days, the country is again covered with verdure. A wealthy c. The C., according to Mr. Tooke, are divided into three ranks; possesses several hundreds of cattle, sometimes thousands; but the nobility, who are called “white-bones;' the common people, ten cows with a bull, and eight mares with a stallion, are consiwho pay tribute, and are termed .black-bones;' and the clergy. dered a sufficient independence They have few camels, and The noble ladies are called white flesh,' and the common these are confined entirely to the rich and the priests. Their women black flesh.' In time of war, upon the first summons, horses are small, but swift, and capable of galloping for several every man must appear on horseback before his prince, who dis- hours successively without injury, or of passing a whole day pisses such as are unfit for service. All the subjects belonging without drinking. They castrate the greater part of their male en ese prince are terined an oluss, and are divided into imaks, foals, and slit their nostrils that they may breathe more freely each containing from 150 to 300 families, and cominanded by a when they run. Their horned cattle are of a beautiful shape; SILVIN ar noble. But thouri each oluss has its petty prince, and their sheep are the same as those which are found throughor taish, yet they all acknowledge more or less the sovereignty out all Great Tartary. They are exceedingly fat, with large of the contaish or Great khan, whose authority is considered as tails, and broad pendent ears; and their wool is so coarse that it perfectly established and sacred, but whose interference is only is fit for nothing but making felt. almitted in affairs of general importance.

The principal food of the C. consists in the milk and flesh of The C. are of a social and hospitable disposition, faith- their cattle; but horse-flesh is esteemed the best. They are, ful to their chiefs, affable, and eager to oblige. They possess a however, not very delicate in this respect, as they eat not only vivacity and good humour which seldom forsakes them, even in such of their cattle and horses as have died of disease, but dogs their most wretched state: for a C. is scarcely ever seen dejected cats, marmots, rats, and almost every kind of wild beasts; and by souw, and is never subdued by despair. They are, however, the poor sometimes even feed upon carrion. Their favourite dish slovenly and dirty in the extreme, destitute of true courage, and during a journey, is a piece of flesh placed under the saddle of greatly addicted to cheating. - Within a C. tent," says Dr. the horse, which, by warmth and pressure, becomes a tender and Clarke, “we found some women, though it was difficult to dis- palatable steak. They eat also the roots of chervil, dandelion, tinguish the sexes, so horrid and inhuman was their appearance. and several other species of wild plants, which they use both Two of them, covered with grease, were lousing each other, and raw and boiled, Of milk they make a feriented liquor called it surprised us that they did not discontinue their work, or even koumiss; from which they distil a spirit similar to brandy, bis p as we entered." * The old women," continues this cele. which they call rack or racky, and of which they are remarkably brated traveller, “were eating raw horse-flesh, tearing it off fond. The koumiss is generally made of mare's milk, which is fron large bones which they held in their hands. Others, always preferred to that which comes from the cow, as it yields squatted on the ground, were smoking, with pipes not 2 inches three times inore spirit. It is prepared by mixing a sixth part in length, much after the manner of the Laplanders." But these of warm water with any given quantity of warın milk,--which defect. mar in some measure be overlooked on account of the In summer must have previously stood twenty-four hours, and in mod qualities which they possess, and which render them so winter three or four days; to this is added a little old koumiss, by superior to the Mahommedan Tartars. Robberies are rare among way of yeast; the mass is then agitated, and sometimes artificial them, except against a hostile tribe, and murder is almost un- beat is applied to produce the vinous ferinentation. From this known. They pay great respect to old age; and though of a substance their rack is distilled; and Dr. Clarke, who witnessed the choleric temperament, and fierce when irritated, they live much process in a C. camp, has given us the following account of it: Bore amicably together than could be expected from their inde- * The simplicity of the operation, and of their machinery, was pendent and migratory manner of life. If any one receives a very characteristic of the antiquity of this chemical process. present of meat or drink, he divides it faithfully with his compa- Their still was constructed of mud or very coarse clay; and for nians, and if a relation has lost his flocks or other substance, by the neck of the retort they employed a cane. The receiver of the war or accident, he is always most liberally assisted. “A C., still was entirely covered by a coating of wet clay: the brandy prvided with a horse," says Professor Pallas," with arms and had already passed over. The woman who had the managequipage, may ramble from one place to another, for three ment of the distillery, wishing to give us a taste of the spirit, noths together, without taking with him either money or pro- thrust a stick, with a small tuft of camels' bair at its end, through visions. Wherever he comes, he finds either distant relations or the external covering of clay, and thus collecting a small quan. friends to whom he is attached by the ties of hospitality, and tity of the brandy, she received it into the palm of her dirty and from whom he meets with kind reception. Even though he greasy hand, and, having tasted the liquor, presented it to our scald loddge in the first cottage he finds upon his road, his lips." This liquor is clear and weak, but its strength is somewants will be supplied with cordiality. A stranger, of whatever times increased by a second distillation, and it is capable of being mation, never fails to be well received by a C.; and he may de- kept a long time in glass bottles. They are also extremely fond pend upon having his effects in security, the moment he has put of tobacco and tea; but, as the last article is difficult to be obhimself under the protection of his host; for to rob a guest is tained, the poorer classes supply its place with several kinds of considered by the C. as the most abominable of all crimes." wild plants, such as the seed of the sharp-leaved dock, the root of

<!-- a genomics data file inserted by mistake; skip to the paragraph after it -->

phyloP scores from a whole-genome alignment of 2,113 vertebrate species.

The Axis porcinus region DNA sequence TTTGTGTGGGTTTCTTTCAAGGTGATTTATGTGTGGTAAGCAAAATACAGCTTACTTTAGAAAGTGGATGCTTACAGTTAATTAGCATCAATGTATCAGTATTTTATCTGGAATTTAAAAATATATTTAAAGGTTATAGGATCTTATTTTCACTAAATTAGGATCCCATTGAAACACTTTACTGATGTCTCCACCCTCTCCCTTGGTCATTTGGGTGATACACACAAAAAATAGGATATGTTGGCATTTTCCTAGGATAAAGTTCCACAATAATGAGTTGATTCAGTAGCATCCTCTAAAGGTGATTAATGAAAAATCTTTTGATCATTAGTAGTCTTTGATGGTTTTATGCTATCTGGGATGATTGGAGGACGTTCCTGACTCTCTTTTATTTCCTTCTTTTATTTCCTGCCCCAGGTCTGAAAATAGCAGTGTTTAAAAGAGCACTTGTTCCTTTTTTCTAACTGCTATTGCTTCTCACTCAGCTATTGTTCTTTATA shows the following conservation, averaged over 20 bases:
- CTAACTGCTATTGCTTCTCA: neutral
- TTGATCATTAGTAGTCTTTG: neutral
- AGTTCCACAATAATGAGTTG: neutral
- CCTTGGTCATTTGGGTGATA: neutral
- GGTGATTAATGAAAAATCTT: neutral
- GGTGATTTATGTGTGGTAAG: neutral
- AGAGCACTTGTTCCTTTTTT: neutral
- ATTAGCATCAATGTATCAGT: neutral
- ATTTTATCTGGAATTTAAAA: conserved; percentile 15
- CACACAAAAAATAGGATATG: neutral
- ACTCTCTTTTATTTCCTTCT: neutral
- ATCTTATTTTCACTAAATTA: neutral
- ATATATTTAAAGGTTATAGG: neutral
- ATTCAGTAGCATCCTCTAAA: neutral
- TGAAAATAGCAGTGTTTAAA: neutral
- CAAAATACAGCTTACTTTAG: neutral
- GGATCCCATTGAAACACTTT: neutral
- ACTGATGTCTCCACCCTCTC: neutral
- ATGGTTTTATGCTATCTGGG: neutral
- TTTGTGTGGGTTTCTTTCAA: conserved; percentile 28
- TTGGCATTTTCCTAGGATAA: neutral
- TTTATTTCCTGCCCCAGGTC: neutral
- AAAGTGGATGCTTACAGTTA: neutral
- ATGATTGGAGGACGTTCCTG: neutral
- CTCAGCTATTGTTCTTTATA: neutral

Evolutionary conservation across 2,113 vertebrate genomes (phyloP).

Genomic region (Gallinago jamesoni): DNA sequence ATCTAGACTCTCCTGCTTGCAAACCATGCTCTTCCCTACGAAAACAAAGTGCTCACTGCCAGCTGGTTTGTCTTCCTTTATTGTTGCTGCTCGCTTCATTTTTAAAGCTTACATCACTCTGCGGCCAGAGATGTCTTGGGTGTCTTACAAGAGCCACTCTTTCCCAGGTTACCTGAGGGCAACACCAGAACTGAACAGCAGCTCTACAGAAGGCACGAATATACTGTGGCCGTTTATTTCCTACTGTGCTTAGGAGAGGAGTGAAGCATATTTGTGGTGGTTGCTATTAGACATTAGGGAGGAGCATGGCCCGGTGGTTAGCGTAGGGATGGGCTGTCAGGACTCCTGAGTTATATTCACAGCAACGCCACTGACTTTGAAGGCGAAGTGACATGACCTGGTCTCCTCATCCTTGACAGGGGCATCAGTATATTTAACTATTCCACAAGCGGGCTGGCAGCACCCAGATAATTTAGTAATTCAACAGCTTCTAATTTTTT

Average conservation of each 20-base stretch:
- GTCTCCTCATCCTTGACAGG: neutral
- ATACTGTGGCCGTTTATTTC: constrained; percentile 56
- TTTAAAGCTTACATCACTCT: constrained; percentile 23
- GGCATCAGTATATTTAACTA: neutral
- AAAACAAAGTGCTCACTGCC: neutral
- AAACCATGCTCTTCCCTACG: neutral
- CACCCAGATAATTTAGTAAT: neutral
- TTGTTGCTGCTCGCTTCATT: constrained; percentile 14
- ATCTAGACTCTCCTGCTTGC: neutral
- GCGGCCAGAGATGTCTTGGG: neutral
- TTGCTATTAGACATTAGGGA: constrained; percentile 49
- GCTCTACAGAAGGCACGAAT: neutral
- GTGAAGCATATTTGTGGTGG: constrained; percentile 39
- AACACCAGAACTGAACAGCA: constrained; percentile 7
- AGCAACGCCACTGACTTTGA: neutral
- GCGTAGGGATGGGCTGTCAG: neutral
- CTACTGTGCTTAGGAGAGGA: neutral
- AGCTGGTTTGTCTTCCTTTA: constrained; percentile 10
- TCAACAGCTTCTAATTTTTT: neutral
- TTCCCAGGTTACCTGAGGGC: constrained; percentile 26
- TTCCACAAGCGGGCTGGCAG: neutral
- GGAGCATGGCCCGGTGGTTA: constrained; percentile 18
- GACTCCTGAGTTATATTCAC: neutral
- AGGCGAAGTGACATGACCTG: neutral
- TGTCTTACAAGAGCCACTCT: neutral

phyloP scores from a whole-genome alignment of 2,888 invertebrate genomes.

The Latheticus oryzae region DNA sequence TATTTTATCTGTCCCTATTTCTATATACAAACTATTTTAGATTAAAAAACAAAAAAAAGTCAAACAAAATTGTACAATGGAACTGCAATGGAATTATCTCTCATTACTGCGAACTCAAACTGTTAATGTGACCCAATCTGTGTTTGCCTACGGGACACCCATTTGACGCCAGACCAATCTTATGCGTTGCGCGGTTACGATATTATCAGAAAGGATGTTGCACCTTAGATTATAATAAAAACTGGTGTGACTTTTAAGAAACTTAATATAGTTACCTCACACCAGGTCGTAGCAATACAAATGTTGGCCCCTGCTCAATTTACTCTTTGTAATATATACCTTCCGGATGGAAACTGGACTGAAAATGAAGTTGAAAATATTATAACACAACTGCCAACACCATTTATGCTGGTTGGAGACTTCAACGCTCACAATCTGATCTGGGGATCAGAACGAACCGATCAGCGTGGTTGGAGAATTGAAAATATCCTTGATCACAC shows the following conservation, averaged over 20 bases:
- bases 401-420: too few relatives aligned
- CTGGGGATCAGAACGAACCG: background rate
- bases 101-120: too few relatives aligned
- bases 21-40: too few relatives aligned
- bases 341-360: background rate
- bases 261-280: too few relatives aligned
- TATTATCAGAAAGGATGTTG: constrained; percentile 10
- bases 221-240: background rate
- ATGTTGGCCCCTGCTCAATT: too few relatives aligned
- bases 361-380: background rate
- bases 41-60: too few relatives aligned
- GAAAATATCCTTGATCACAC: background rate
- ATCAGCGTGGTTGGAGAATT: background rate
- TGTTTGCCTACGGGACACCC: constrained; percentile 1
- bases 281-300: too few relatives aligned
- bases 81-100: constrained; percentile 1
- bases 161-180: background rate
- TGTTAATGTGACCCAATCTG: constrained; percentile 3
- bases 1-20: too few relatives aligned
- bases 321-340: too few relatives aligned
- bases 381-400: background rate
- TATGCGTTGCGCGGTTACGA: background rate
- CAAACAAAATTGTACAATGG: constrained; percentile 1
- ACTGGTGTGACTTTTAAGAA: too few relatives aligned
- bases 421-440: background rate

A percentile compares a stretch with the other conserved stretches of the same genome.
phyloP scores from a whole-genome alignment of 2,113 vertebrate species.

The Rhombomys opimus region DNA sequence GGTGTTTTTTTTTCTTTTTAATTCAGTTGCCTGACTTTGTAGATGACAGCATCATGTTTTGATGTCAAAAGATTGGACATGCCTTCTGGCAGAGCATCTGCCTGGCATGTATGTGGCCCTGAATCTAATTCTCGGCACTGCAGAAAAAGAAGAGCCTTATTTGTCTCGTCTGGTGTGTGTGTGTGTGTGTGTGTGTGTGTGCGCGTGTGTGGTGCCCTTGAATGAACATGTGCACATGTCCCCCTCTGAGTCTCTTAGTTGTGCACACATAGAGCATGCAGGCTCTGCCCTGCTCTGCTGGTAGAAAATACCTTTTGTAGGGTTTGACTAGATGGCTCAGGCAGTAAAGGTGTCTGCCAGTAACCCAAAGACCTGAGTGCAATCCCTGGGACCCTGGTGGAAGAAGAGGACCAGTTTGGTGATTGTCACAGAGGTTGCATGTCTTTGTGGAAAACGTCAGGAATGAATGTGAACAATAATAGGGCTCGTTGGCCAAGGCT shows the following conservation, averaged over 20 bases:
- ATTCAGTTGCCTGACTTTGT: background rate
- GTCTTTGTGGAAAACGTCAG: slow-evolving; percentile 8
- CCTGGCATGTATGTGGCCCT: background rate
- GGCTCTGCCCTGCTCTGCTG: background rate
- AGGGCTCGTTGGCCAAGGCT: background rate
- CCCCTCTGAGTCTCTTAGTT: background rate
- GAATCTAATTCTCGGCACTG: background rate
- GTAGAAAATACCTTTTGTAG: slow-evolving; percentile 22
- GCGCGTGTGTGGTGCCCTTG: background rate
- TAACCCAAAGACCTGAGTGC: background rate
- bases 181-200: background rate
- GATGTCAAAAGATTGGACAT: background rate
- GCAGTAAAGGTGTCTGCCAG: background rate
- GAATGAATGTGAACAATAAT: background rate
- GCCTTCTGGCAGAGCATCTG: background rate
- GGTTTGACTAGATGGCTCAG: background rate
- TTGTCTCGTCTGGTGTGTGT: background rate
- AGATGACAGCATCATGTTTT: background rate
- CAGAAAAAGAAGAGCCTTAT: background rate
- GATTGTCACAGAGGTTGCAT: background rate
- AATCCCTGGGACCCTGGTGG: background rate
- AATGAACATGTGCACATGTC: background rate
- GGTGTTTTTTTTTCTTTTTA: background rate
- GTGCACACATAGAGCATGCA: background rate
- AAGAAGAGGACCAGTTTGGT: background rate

which this people are subject, are the itch, and malignant fevers, As the riches of the C. consist entirely in their flocks, it is which arise from their gross diet and want of cleanliness; and from them they draw their whole means of subsistence. They during the heats of summer these last are sometimes very fatal. Dieses cultivate the ground, though they inhabit extensive tracts The venereal disorder, to which they give the name of the housepot country equal in climate and fertility, perhaps, to any in the disease,' as properly belonging only to such as dwell in houses, is weil Their nerds roam at large over the most luxuriant pas- not uncommon; but it is not often found among the lower orders